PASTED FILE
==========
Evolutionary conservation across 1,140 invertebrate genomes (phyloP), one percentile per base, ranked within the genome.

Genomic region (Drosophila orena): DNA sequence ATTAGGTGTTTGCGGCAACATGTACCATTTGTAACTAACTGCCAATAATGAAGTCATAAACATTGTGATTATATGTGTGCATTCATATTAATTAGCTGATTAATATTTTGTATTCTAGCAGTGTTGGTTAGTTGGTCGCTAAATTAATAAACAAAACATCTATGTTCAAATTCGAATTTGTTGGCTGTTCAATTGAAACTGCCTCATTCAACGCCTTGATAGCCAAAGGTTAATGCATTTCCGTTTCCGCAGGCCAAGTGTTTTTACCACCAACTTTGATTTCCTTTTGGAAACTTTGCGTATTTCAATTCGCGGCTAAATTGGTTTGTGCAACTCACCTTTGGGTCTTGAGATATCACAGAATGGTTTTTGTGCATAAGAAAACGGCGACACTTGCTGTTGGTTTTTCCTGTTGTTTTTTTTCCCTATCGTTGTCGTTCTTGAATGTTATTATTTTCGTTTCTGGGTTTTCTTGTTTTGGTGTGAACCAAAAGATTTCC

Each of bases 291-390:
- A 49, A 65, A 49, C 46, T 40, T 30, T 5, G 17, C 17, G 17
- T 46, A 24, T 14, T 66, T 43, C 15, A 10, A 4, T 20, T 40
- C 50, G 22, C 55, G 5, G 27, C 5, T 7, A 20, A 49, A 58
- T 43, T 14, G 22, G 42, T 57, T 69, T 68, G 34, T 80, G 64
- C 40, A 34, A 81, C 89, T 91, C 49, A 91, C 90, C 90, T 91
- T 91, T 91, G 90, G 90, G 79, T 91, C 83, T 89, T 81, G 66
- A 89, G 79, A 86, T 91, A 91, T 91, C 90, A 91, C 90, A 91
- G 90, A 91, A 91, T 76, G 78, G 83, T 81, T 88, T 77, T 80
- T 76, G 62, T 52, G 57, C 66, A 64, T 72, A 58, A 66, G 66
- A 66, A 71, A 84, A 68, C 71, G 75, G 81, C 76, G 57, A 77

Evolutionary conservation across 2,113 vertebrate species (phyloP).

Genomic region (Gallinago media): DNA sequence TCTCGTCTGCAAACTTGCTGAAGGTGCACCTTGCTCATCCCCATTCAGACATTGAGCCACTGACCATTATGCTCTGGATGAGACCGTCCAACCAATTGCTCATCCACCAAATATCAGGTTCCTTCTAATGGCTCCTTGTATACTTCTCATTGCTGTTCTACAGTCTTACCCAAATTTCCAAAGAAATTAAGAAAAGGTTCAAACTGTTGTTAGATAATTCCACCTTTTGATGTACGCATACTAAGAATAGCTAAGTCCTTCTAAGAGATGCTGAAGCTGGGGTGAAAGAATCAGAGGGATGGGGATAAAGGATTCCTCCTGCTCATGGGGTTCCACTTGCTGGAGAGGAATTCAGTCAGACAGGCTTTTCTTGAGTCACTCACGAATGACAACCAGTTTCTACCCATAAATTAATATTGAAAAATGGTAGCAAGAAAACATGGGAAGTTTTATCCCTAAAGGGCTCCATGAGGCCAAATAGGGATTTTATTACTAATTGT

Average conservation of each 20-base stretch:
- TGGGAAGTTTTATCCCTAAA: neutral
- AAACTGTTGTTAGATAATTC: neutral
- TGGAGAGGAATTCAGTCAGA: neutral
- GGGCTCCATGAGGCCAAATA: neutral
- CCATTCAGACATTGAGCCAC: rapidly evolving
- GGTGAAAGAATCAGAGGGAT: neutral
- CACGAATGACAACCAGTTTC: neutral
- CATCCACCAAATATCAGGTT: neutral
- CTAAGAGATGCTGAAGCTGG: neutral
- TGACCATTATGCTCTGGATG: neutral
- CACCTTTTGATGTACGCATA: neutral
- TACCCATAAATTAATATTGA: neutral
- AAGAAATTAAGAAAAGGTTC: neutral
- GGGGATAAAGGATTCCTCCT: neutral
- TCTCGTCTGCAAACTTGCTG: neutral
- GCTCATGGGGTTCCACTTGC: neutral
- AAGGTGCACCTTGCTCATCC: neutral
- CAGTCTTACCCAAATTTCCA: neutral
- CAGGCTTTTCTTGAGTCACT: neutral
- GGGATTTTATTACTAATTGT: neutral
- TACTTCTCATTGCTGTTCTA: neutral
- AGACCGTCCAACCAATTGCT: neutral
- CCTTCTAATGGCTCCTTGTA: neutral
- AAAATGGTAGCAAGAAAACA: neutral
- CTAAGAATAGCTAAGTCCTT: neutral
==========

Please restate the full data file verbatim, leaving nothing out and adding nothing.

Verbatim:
Evolutionary conservation across 1,140 invertebrate genomes (phyloP), one percentile per base, ranked within the genome.

Genomic region (Drosophila orena): DNA sequence ATTAGGTGTTTGCGGCAACATGTACCATTTGTAACTAACTGCCAATAATGAAGTCATAAACATTGTGATTATATGTGTGCATTCATATTAATTAGCTGATTAATATTTTGTATTCTAGCAGTGTTGGTTAGTTGGTCGCTAAATTAATAAACAAAACATCTATGTTCAAATTCGAATTTGTTGGCTGTTCAATTGAAACTGCCTCATTCAACGCCTTGATAGCCAAAGGTTAATGCATTTCCGTTTCCGCAGGCCAAGTGTTTTTACCACCAACTTTGATTTCCTTTTGGAAACTTTGCGTATTTCAATTCGCGGCTAAATTGGTTTGTGCAACTCACCTTTGGGTCTTGAGATATCACAGAATGGTTTTTGTGCATAAGAAAACGGCGACACTTGCTGTTGGTTTTTCCTGTTGTTTTTTTTCCCTATCGTTGTCGTTCTTGAATGTTATTATTTTCGTTTCTGGGTTTTCTTGTTTTGGTGTGAACCAAAAGATTTCC

Each of bases 291-390:
- A 49, A 65, A 49, C 46, T 40, T 30, T 5, G 17, C 17, G 17
- T 46, A 24, T 14, T 66, T 43, C 15, A 10, A 4, T 20, T 40
- C 50, G 22, C 55, G 5, G 27, C 5, T 7, A 20, A 49, A 58
- T 43, T 14, G 22, G 42, T 57, T 69, T 68, G 34, T 80, G 64
- C 40, A 34, A 81, C 89, T 91, C 49, A 91, C 90, C 90, T 91
- T 91, T 91, G 90, G 90, G 79, T 91, C 83, T 89, T 81, G 66
- A 89, G 79, A 86, T 91, A 91, T 91, C 90, A 91, C 90, A 91
- G 90, A 91, A 91, T 76, G 78, G 83, T 81, T 88, T 77, T 80
- T 76, G 62, T 52, G 57, C 66, A 64, T 72, A 58, A 66, G 66
- A 66, A 71, A 84, A 68, C 71, G 75, G 81, C 76, G 57, A 77

Evolutionary conservation across 2,113 vertebrate species (phyloP).

Genomic region (Gallinago media): DNA sequence TCTCGTCTGCAAACTTGCTGAAGGTGCACCTTGCTCATCCCCATTCAGACATTGAGCCACTGACCATTATGCTCTGGATGAGACCGTCCAACCAATTGCTCATCCACCAAATATCAGGTTCCTTCTAATGGCTCCTTGTATACTTCTCATTGCTGTTCTACAGTCTTACCCAAATTTCCAAAGAAATTAAGAAAAGGTTCAAACTGTTGTTAGATAATTCCACCTTTTGATGTACGCATACTAAGAATAGCTAAGTCCTTCTAAGAGATGCTGAAGCTGGGGTGAAAGAATCAGAGGGATGGGGATAAAGGATTCCTCCTGCTCATGGGGTTCCACTTGCTGGAGAGGAATTCAGTCAGACAGGCTTTTCTTGAGTCACTCACGAATGACAACCAGTTTCTACCCATAAATTAATATTGAAAAATGGTAGCAAGAAAACATGGGAAGTTTTATCCCTAAAGGGCTCCATGAGGCCAAATAGGGATTTTATTACTAATTGT

Average conservation of each 20-base stretch:
- TGGGAAGTTTTATCCCTAAA: neutral
- AAACTGTTGTTAGATAATTC: neutral
- TGGAGAGGAATTCAGTCAGA: neutral
- GGGCTCCATGAGGCCAAATA: neutral
- CCATTCAGACATTGAGCCAC: rapidly evolving
- GGTGAAAGAATCAGAGGGAT: neutral
- CACGAATGACAACCAGTTTC: neutral
- CATCCACCAAATATCAGGTT: neutral
- CTAAGAGATGCTGAAGCTGG: neutral
- TGACCATTATGCTCTGGATG: neutral
- CACCTTTTGATGTACGCATA: neutral
- TACCCATAAATTAATATTGA: neutral
- AAGAAATTAAGAAAAGGTTC: neutral
- GGGGATAAAGGATTCCTCCT: neutral
- TCTCGTCTGCAAACTTGCTG: neutral
- GCTCATGGGGTTCCACTTGC: neutral
- AAGGTGCACCTTGCTCATCC: neutral
- CAGTCTTACCCAAATTTCCA: neutral
- CAGGCTTTTCTTGAGTCACT: neutral
- GGGATTTTATTACTAATTGT: neutral
- TACTTCTCATTGCTGTTCTA: neutral
- AGACCGTCCAACCAATTGCT: neutral
- CCTTCTAATGGCTCCTTGTA: neutral
- AAAATGGTAGCAAGAAAACA: neutral
- CTAAGAATAGCTAAGTCCTT: neutral